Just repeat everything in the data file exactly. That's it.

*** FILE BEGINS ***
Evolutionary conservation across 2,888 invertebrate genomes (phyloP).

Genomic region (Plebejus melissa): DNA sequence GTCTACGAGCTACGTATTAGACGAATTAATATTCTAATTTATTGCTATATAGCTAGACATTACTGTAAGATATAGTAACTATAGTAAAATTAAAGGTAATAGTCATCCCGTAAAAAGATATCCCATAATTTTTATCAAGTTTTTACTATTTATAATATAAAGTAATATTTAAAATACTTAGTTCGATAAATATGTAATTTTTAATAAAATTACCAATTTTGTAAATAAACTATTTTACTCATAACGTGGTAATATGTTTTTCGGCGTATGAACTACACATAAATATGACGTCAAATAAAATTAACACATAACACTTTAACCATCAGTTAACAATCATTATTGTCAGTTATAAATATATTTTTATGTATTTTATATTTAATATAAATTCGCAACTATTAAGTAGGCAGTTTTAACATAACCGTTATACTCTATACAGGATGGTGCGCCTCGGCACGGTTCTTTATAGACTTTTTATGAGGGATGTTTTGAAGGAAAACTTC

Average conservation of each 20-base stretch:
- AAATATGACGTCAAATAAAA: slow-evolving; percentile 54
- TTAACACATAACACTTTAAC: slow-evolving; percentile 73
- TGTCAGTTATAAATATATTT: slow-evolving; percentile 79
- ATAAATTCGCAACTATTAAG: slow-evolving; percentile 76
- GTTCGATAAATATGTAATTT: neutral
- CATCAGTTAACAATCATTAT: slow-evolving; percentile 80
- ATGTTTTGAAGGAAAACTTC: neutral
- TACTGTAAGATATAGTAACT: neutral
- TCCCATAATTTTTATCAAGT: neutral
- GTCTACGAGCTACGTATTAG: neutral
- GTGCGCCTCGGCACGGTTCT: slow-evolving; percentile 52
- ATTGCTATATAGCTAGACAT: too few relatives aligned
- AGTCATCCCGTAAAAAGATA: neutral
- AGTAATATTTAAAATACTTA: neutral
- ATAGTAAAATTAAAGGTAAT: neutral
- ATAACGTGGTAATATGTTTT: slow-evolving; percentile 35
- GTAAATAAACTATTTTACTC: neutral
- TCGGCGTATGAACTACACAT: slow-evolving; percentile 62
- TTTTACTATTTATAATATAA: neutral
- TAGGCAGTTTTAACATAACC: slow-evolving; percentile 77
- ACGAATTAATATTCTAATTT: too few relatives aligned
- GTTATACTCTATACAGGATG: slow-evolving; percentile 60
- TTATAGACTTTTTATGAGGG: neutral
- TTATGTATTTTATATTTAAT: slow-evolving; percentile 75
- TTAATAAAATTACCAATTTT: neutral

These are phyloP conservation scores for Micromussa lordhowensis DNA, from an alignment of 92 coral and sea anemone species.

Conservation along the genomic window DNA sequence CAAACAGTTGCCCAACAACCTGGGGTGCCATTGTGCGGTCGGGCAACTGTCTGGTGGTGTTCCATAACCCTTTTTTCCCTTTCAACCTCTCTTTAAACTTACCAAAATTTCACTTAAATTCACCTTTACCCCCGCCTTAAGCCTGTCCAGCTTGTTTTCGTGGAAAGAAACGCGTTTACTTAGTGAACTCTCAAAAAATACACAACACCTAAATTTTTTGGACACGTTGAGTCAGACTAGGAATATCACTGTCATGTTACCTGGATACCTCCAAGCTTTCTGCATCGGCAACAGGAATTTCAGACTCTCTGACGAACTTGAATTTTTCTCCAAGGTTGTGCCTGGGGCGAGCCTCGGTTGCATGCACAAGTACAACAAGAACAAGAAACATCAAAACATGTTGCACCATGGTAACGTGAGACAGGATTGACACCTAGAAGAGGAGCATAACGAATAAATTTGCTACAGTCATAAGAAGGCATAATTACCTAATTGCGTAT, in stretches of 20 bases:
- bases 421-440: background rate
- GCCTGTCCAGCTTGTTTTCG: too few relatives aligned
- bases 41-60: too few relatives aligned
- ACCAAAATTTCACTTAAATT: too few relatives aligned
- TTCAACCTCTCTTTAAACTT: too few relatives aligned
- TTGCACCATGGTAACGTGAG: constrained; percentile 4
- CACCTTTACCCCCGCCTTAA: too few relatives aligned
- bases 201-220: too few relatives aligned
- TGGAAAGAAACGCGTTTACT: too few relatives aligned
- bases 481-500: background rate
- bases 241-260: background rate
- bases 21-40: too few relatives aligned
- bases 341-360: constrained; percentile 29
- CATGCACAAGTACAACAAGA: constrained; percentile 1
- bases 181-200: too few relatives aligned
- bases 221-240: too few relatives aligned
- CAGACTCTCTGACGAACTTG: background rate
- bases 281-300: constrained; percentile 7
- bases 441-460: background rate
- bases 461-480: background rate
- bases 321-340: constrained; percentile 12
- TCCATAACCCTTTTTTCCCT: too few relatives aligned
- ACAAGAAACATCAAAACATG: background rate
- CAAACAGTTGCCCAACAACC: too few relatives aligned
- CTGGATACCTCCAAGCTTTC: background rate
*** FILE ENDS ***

Evolutionary conservation across 2,888 invertebrate genomes (phyloP).

Genomic region (Plebejus melissa): DNA sequence GTCTACGAGCTACGTATTAGACGAATTAATATTCTAATTTATTGCTATATAGCTAGACATTACTGTAAGATATAGTAACTATAGTAAAATTAAAGGTAATAGTCATCCCGTAAAAAGATATCCCATAATTTTTATCAAGTTTTTACTATTTATAATATAAAGTAATATTTAAAATACTTAGTTCGATAAATATGTAATTTTTAATAAAATTACCAATTTTGTAAATAAACTATTTTACTCATAACGTGGTAATATGTTTTTCGGCGTATGAACTACACATAAATATGACGTCAAATAAAATTAACACATAACACTTTAACCATCAGTTAACAATCATTATTGTCAGTTATAAATATATTTTTATGTATTTTATATTTAATATAAATTCGCAACTATTAAGTAGGCAGTTTTAACATAACCGTTATACTCTATACAGGATGGTGCGCCTCGGCACGGTTCTTTATAGACTTTTTATGAGGGATGTTTTGAAGGAAAACTTC

Average conservation of each 20-base stretch:
- AAATATGACGTCAAATAAAA: slow-evolving; percentile 54
- TTAACACATAACACTTTAAC: slow-evolving; percentile 73
- TGTCAGTTATAAATATATTT: slow-evolving; percentile 79
- ATAAATTCGCAACTATTAAG: slow-evolving; percentile 76
- GTTCGATAAATATGTAATTT: neutral
- CATCAGTTAACAATCATTAT: slow-evolving; percentile 80
- ATGTTTTGAAGGAAAACTTC: neutral
- TACTGTAAGATATAGTAACT: neutral
- TCCCATAATTTTTATCAAGT: neutral
- GTCTACGAGCTACGTATTAG: neutral
- GTGCGCCTCGGCACGGTTCT: slow-evolving; percentile 52
- ATTGCTATATAGCTAGACAT: too few relatives aligned
- AGTCATCCCGTAAAAAGATA: neutral
- AGTAATATTTAAAATACTTA: neutral
- ATAGTAAAATTAAAGGTAAT: neutral
- ATAACGTGGTAATATGTTTT: slow-evolving; percentile 35
- GTAAATAAACTATTTTACTC: neutral
- TCGGCGTATGAACTACACAT: slow-evolving; percentile 62
- TTTTACTATTTATAATATAA: neutral
- TAGGCAGTTTTAACATAACC: slow-evolving; percentile 77
- ACGAATTAATATTCTAATTT: too few relatives aligned
- GTTATACTCTATACAGGATG: slow-evolving; percentile 60
- TTATAGACTTTTTATGAGGG: neutral
- TTATGTATTTTATATTTAAT: slow-evolving; percentile 75
- TTAATAAAATTACCAATTTT: neutral

These are phyloP conservation scores for Micromussa lordhowensis DNA, from an alignment of 92 coral and sea anemone species.

Conservation along the genomic window DNA sequence CAAACAGTTGCCCAACAACCTGGGGTGCCATTGTGCGGTCGGGCAACTGTCTGGTGGTGTTCCATAACCCTTTTTTCCCTTTCAACCTCTCTTTAAACTTACCAAAATTTCACTTAAATTCACCTTTACCCCCGCCTTAAGCCTGTCCAGCTTGTTTTCGTGGAAAGAAACGCGTTTACTTAGTGAACTCTCAAAAAATACACAACACCTAAATTTTTTGGACACGTTGAGTCAGACTAGGAATATCACTGTCATGTTACCTGGATACCTCCAAGCTTTCTGCATCGGCAACAGGAATTTCAGACTCTCTGACGAACTTGAATTTTTCTCCAAGGTTGTGCCTGGGGCGAGCCTCGGTTGCATGCACAAGTACAACAAGAACAAGAAACATCAAAACATGTTGCACCATGGTAACGTGAGACAGGATTGACACCTAGAAGAGGAGCATAACGAATAAATTTGCTACAGTCATAAGAAGGCATAATTACCTAATTGCGTAT, in stretches of 20 bases:
- bases 421-440: background rate
- GCCTGTCCAGCTTGTTTTCG: too few relatives aligned
- bases 41-60: too few relatives aligned
- ACCAAAATTTCACTTAAATT: too few relatives aligned
- TTCAACCTCTCTTTAAACTT: too few relatives aligned
- TTGCACCATGGTAACGTGAG: constrained; percentile 4
- CACCTTTACCCCCGCCTTAA: too few relatives aligned
- bases 201-220: too few relatives aligned
- TGGAAAGAAACGCGTTTACT: too few relatives aligned
- bases 481-500: background rate
- bases 241-260: background rate
- bases 21-40: too few relatives aligned
- bases 341-360: constrained; percentile 29
- CATGCACAAGTACAACAAGA: constrained; percentile 1
- bases 181-200: too few relatives aligned
- bases 221-240: too few relatives aligned
- CAGACTCTCTGACGAACTTG: background rate
- bases 281-300: constrained; percentile 7
- bases 441-460: background rate
- bases 461-480: background rate
- bases 321-340: constrained; percentile 12
- TCCATAACCCTTTTTTCCCT: too few relatives aligned
- ACAAGAAACATCAAAACATG: background rate
- CAAACAGTTGCCCAACAACC: too few relatives aligned
- CTGGATACCTCCAAGCTTTC: background rate